As that service went on, I realized how much I had missed. Oh, I was blessed greatly by knowing him, but I could have enjoyed him more had I not been in a state of blindness, a state that I voluntarily entered.

A perfect example of Christian con duct and responsibility had been presented to me. And unknown to me, God had sent me a mentor and an example to follow.

I vowed then and there that I would return to my calling and seek God unlike any time in my life. I vowed to make peace within myself, a work that I knew would take some major internal housecleaning.

Turning to Shirley, I said, "You may think that I am crazy, but I am going to return to the ministry and God's service."

Human ego and forgiveness

During my time in the pits I had come to the realization that I would have been hard to take in these days of my previous ministry. My attitude had provoked much of the hostility against me. I was full of myself, along with a strong ego, which had carried over from my life in the ego-driven environment of show business.

It is our ego that can't take criticism and causes us to strike back at any perceived slight and to stand up and vigorously defend ourselves. I could identify with St. Augustine who said that he had an uncontrollable lust to vindicate himself.

My ego demanded that I be constantly recognized. This resulted in too much attention being directed my way, which stirred up a lot of resentment among those around me, even my Christian colleagues. That ego had to be tossed out the window. As Oswald Chambers wrote, we must give up all rights to ourselves.

God at work in me

God commanded me to forgive those who had hurt me and to ask for forgiveness. This was the toughest assignment of all, and I had to ask for God's strength and love to attempt to do it. I really had to put myself aside to accomplish this. I traveled to many places to do this personally, and the blessings that resulted surpassed any thing I could have imagined.

I gave away all the money I made from my book, actually more than I earned, to various ministries until I had nothing left in my bank account. I tried, by God's grace, to undo any harm I had caused by my denouncements of the church and religion in general, hoping desperately to reach any soul I may have turned off.

While the attacks and persecution from the church were severe, I now understood how I had managed to bring out the worst in people through my own self-centeredness.

During another attack from an unexpected source, God spoke to me and said that He would not change the problem, but He would change me through the problem.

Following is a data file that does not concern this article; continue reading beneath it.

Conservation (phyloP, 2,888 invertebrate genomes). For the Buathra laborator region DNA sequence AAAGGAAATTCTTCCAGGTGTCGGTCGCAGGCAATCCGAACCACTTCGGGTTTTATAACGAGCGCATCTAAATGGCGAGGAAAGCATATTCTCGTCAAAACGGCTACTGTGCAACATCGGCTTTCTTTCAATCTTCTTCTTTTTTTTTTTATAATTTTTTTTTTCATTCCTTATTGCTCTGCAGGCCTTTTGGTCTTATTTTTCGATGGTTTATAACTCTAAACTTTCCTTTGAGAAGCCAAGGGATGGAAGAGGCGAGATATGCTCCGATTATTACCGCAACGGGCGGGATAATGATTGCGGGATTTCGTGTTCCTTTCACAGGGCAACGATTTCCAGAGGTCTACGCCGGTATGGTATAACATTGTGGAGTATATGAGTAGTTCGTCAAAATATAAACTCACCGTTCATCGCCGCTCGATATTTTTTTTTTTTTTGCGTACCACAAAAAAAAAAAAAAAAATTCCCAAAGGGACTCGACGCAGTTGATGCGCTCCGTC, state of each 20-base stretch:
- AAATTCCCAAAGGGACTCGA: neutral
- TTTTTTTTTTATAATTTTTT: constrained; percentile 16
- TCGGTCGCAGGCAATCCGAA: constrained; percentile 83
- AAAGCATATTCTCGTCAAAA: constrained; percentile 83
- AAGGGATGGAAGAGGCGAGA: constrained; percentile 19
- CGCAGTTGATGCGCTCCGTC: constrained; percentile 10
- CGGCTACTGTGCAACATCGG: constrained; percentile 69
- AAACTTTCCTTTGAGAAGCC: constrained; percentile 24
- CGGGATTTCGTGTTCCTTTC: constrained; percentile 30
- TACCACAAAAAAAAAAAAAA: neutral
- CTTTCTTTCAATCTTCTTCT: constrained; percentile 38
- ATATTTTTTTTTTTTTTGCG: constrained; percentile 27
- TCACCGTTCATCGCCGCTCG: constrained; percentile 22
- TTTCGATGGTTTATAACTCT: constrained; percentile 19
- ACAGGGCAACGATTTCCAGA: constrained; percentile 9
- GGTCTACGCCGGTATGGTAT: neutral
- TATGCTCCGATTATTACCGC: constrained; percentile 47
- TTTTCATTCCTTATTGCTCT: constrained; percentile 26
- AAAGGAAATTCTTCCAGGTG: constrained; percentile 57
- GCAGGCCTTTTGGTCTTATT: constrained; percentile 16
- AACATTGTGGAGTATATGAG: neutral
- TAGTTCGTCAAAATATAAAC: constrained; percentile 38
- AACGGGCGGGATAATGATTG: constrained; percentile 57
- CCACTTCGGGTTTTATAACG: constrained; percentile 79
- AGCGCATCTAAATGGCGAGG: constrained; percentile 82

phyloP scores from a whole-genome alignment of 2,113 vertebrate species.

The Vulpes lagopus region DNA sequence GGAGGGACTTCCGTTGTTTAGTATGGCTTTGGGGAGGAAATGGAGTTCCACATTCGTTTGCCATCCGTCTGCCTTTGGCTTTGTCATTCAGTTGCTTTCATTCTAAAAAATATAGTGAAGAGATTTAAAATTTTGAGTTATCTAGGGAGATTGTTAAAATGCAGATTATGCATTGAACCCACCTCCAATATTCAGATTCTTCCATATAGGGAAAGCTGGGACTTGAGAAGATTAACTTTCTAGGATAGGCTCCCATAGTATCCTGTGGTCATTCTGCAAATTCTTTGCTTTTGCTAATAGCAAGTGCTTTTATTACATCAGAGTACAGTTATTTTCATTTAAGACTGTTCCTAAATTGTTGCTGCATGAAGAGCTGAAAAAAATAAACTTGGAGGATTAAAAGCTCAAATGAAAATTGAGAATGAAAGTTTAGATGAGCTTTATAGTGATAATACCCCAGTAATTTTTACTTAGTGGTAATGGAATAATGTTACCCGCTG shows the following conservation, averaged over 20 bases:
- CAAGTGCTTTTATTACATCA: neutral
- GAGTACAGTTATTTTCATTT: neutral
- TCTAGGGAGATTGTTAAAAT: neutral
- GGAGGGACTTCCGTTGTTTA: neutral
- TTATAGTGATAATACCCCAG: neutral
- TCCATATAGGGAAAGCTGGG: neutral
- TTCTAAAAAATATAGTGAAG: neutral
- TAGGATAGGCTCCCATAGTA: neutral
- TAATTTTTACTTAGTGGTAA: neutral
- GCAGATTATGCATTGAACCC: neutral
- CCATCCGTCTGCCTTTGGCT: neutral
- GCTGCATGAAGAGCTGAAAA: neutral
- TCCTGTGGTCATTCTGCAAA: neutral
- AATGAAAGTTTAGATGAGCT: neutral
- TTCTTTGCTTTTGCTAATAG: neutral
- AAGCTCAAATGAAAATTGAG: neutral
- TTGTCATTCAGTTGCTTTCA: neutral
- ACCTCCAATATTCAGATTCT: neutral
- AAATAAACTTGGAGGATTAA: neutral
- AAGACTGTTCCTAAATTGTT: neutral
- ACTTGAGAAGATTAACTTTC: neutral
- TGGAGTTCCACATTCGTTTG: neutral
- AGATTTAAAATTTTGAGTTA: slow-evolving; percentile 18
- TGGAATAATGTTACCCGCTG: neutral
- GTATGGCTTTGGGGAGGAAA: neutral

Then He said, "Through this you will have the opportunity to develop character, humility, and grace. You have never excelled in grace. I will walk with you through this, and if you will obey Me, you will come out the other side in victory and then be truly fit to be My servant. Until you learn what I am trying to teach you, I will keep sending you problems."

Starting over with nothing, not even a favorable reputation due to the stories being circulated about me, I devoted two years to working with the homeless and addicted, preaching, teaching, helping serve food, and cleaning up afterwards.

It was there that I really learned how to preach the Word rather than making a presentation.

I enrolled in college for the first time to begin a degree program, and graduated with honors.

The ministry has been restored, and it is more fruitful than ever. I have never enjoyed it more, and my relationship with God is finally on solid ground.

I have been asked to do a second television series on Ancient Secrets of the Bible for CBS. For this one, I have worked as a researcher, writer, and technical consultant.

I had brought on the burnout because of my lack of focus on God. My own insecurities, precisely because my focus was in the wrong direction, made me appear overbearing and self-centered. The grace that God wanted for me to exhibit was not there.

Yes, I can see I would have been hard to take! This is why I have deliberately not elaborated on what was done to me or by whom. That is all over and buried. Thank God my old self has finally been buried as well; cremated through the flames of burnout. The defining moment became a refining moment.

I have learned that burnout, properly handled, can indeed be a refining fire that allows you to regroup and come forth as gold. Remaining in the smoldering ashes of burnout is to experience hell without much reprieve.

I now urge all who might be in the midst of burnout, and those who may be approaching it, to take charge of it without delay instead of allowing it to take charge.

We need not throw in the towel, or even think of quitting. Instead, we can consider burnout a time of learning and a time for expansion. Dare to examine yourself critically. Be honest with yourself. God is trying to do a new thing in your life through the pressures you are experiencing. Let Him have His way. Consider any trial the beginning of a new miracle.

Let the ashes of burnout return to ashes... dust to dust. Which takes us back to square one, a place and time for a new beginning. Then rise from those ashes with a new purpose, a regrouping, and a new you. With your diploma from God's boot camp, you will be able to experience what real spiritual power is.

The boot camp required of me was tough but essential. It has proved to be the greatest thing that ever happened to me. I no longer need people's approval or acceptance; I am serving Him on His terms. And my entire ministry today is for me joy unspeakable and full of glory!

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Austin Miles is a chaplain and a college instructor in Northern California.

May 2003